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FSB:DRAM ratio


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#1 genthore

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Posted 20 September 2009 - 10:02 PM

according to CPUZ my ratio is 1:2 FSB:DRAM

my memory is OCZ Platinum DDR2 800 Mhz
my Mobo is ASUS P5N E SLI which I believe is also 800Mhz FSB

why is that not 1:1 ratio and should /could I change anything to make things better

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#2 hamluis

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Posted 21 September 2009 - 08:44 AM

I'm going to attempt this...but bear in mind that I really don't know what I'm talking about, just trying to go through it logically :thumbsup:.

I suppose that I have to ask...what version of CPUZ are you running?

I just installed version 1.52 and I see no such stat...http://www.cpuid.com/cpuz.php. Perhaps you are using an older version of CPUZ and that particular statistic was removed from the newer version.

http://www.newegg.com/Product/Product.aspx...N82E16813131142

What CPU are you running? I believe that's a key item in this drill.

The FSB of the board is 1333/1066MHz. That is the range of "maximum effective bus speeds" which that board will support. That doesn't mean that the board cannot/will not do other speeds, but those are the highest ranges which the manufacturer of the board will take responsibility for.

From http://www.geekstogo.com/forum/How-to-overclock-t11177.html:

"CPU manufacturers have found ways to increase the effective speed of the FSB of a CPU. They simply send more instructions in every clock cycle. So instead of sending one instruction every one clock cycle, CPU manufacturers have found ways to send two instructions per clock cycle (AMD CPUs) or even four instructions per clock cycle (Intel CPUs). So, when you look at a CPU and see it's FSB speed, you must realize that it is not really running at that speed.

Intel CPUs are "quad pumped", meaning they send 4 instructions per clock cycle. This means that if you see an FSB of 800MHz, the underlying FSB speed is really only 200MHz, but it is sending 4 instructions per clock cycle so it achieves an effective speed of 800MHz.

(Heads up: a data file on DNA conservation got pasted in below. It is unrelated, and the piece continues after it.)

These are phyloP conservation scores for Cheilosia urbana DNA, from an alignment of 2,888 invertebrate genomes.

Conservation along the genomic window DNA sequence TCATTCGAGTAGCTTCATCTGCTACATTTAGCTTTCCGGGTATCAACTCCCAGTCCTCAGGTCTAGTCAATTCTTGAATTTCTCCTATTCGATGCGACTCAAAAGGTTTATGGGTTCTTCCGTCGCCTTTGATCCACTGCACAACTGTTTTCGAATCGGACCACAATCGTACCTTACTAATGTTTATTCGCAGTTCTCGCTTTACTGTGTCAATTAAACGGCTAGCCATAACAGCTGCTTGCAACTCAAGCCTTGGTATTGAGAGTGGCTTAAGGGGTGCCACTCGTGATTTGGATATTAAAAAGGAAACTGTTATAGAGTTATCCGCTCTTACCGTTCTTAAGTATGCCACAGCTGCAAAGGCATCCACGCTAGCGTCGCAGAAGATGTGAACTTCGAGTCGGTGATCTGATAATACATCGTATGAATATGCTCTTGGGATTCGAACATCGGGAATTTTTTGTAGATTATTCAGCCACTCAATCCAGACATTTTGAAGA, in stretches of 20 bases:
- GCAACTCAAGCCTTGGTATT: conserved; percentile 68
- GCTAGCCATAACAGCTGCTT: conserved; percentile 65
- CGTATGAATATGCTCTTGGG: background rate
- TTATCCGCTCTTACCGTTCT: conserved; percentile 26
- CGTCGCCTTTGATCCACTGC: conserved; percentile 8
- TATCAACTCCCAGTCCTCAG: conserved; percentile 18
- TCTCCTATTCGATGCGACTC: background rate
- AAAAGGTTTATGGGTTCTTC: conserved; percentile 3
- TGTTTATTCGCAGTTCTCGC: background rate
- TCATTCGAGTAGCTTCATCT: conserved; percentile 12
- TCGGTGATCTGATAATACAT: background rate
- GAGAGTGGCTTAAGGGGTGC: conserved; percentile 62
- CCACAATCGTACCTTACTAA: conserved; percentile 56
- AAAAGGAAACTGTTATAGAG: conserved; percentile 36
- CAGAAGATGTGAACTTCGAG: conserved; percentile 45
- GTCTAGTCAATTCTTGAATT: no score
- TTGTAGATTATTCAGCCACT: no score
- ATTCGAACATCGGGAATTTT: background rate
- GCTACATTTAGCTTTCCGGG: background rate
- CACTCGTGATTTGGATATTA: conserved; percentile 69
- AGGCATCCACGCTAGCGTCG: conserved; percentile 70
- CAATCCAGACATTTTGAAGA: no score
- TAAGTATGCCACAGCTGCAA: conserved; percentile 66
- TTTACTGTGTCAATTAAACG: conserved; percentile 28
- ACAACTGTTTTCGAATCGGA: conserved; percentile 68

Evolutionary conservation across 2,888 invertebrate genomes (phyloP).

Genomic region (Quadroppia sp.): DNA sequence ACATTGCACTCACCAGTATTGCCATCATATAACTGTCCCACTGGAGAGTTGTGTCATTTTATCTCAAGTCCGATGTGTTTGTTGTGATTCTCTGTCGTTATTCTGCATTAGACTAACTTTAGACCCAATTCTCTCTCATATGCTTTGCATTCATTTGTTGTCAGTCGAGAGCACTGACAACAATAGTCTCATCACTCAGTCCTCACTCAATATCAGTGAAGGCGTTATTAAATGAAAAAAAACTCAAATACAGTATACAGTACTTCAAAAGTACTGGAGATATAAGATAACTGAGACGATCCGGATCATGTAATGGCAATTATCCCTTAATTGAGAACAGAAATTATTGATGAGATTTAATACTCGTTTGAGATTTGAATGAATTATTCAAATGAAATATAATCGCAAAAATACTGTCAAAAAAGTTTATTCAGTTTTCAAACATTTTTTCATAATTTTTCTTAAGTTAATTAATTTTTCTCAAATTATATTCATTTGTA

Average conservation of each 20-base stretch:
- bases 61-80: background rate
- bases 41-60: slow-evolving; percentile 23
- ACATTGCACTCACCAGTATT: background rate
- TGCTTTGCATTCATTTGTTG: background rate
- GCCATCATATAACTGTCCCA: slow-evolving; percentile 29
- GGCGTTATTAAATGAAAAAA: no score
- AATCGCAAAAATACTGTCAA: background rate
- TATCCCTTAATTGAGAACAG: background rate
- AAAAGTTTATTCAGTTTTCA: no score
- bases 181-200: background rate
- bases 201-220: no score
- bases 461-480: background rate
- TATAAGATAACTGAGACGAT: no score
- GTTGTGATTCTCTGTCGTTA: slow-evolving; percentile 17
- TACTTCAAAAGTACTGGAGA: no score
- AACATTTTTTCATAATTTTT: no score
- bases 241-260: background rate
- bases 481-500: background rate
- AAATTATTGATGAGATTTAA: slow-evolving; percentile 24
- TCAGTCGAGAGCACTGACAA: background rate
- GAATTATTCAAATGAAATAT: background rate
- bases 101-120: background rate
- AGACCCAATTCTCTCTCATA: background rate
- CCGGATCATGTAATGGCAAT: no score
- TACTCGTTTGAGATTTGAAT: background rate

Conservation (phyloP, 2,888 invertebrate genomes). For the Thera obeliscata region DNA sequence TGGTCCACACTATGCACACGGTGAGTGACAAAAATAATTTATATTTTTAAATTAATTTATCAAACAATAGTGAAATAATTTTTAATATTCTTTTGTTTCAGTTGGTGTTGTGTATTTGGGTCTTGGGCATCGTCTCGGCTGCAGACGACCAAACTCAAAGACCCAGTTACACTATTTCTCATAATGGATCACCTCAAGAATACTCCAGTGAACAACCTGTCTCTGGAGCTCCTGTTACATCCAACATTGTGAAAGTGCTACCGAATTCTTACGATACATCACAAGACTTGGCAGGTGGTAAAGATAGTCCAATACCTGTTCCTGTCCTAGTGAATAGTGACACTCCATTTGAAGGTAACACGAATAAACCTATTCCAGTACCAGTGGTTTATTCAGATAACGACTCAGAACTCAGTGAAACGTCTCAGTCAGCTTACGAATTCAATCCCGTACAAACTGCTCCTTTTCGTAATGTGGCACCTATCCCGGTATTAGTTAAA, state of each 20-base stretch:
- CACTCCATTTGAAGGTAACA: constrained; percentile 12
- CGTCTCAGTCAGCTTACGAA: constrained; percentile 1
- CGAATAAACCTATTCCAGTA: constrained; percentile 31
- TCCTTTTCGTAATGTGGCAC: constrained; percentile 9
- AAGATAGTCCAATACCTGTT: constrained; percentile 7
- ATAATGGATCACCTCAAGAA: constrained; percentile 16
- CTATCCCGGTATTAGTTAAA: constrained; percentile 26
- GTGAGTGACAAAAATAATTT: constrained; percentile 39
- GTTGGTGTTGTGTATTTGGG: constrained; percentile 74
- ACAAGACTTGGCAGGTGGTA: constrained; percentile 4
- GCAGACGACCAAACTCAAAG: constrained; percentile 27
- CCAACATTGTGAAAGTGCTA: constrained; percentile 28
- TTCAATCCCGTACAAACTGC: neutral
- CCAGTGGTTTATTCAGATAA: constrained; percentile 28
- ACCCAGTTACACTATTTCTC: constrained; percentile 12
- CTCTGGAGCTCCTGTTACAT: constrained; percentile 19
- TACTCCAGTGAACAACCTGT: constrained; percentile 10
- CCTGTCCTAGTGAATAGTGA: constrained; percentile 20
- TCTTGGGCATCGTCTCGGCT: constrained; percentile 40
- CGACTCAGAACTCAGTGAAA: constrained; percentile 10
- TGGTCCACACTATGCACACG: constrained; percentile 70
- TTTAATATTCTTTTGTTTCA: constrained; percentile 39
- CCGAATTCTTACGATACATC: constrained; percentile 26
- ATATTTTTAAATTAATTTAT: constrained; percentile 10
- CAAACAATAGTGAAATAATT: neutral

The same logic can be applied to AMD CPUs, but they are only "double pumped", meaning they only send 2 instructions per clock cycle. So an FSB of 400MHz on an AMD CPU is comprised of an underlying 200MHz FSB sending 2 instructions per clock cycle."

So...your CPU bus speed is really X divided by 4...which gives an actual bus speed.

Since you are running RAM with a speed of 800, I have to guess that your CPU is running at either 200 (x2) or 400 (x2), depending on how you look at it.

So the question becomes (again)...what CPU is installed?

FWIW: Per CPUZ, the bus speed for my CPU (FX X2 4400) is listed as 200, while my DRAM (DDR2-PC5300/667) speed is listed as 328/333. Supported CPU speeds for my RAM modules are 200, 266, 333.

Worth reading, IMO: http://www.techsupportforum.com/hardware-s...tio-matter.html

Louis

Now that I have made a mess of things :flowers:, maybe someone more knowledgeable will try to enlighten both of us.

#3 genthore

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Posted 21 September 2009 - 03:01 PM

I thank you for the info- I knew there was some sort of multiples going on but wasnt sure.
I am not sure what the CPU has to do with the equation but I am currently using a Pentium D 940 3.20 nm65

is a 1:1 ratio better than a 1:2 ratio? is a 1:2 ratio good bad or just ok?

I have another post in this section that I am trying to work on that I thought might be related but I am starting to think that the memory FSB ratio is NOT the problem-
thanks again and if anybody else has any insight - please enlighten me.

#4 hamluis

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Posted 21 September 2009 - 03:09 PM

<<is a 1:1 ratio better than a 1:2 ratio? is a 1:2 ratio good bad or just ok?>>

What I gather...it all depends. That last link I posted covers that question...by persons who are much more understanding of the variables involved than I happen to be.

Louis

#5 genthore

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Posted 22 September 2009 - 04:54 PM

I did view the link but the guy only says that 1:2 would be better than the ratio he currently was using - he didnt really say if 1:2 was good or not.
Thanks for the reply - I did some more research and have all the info I need now.




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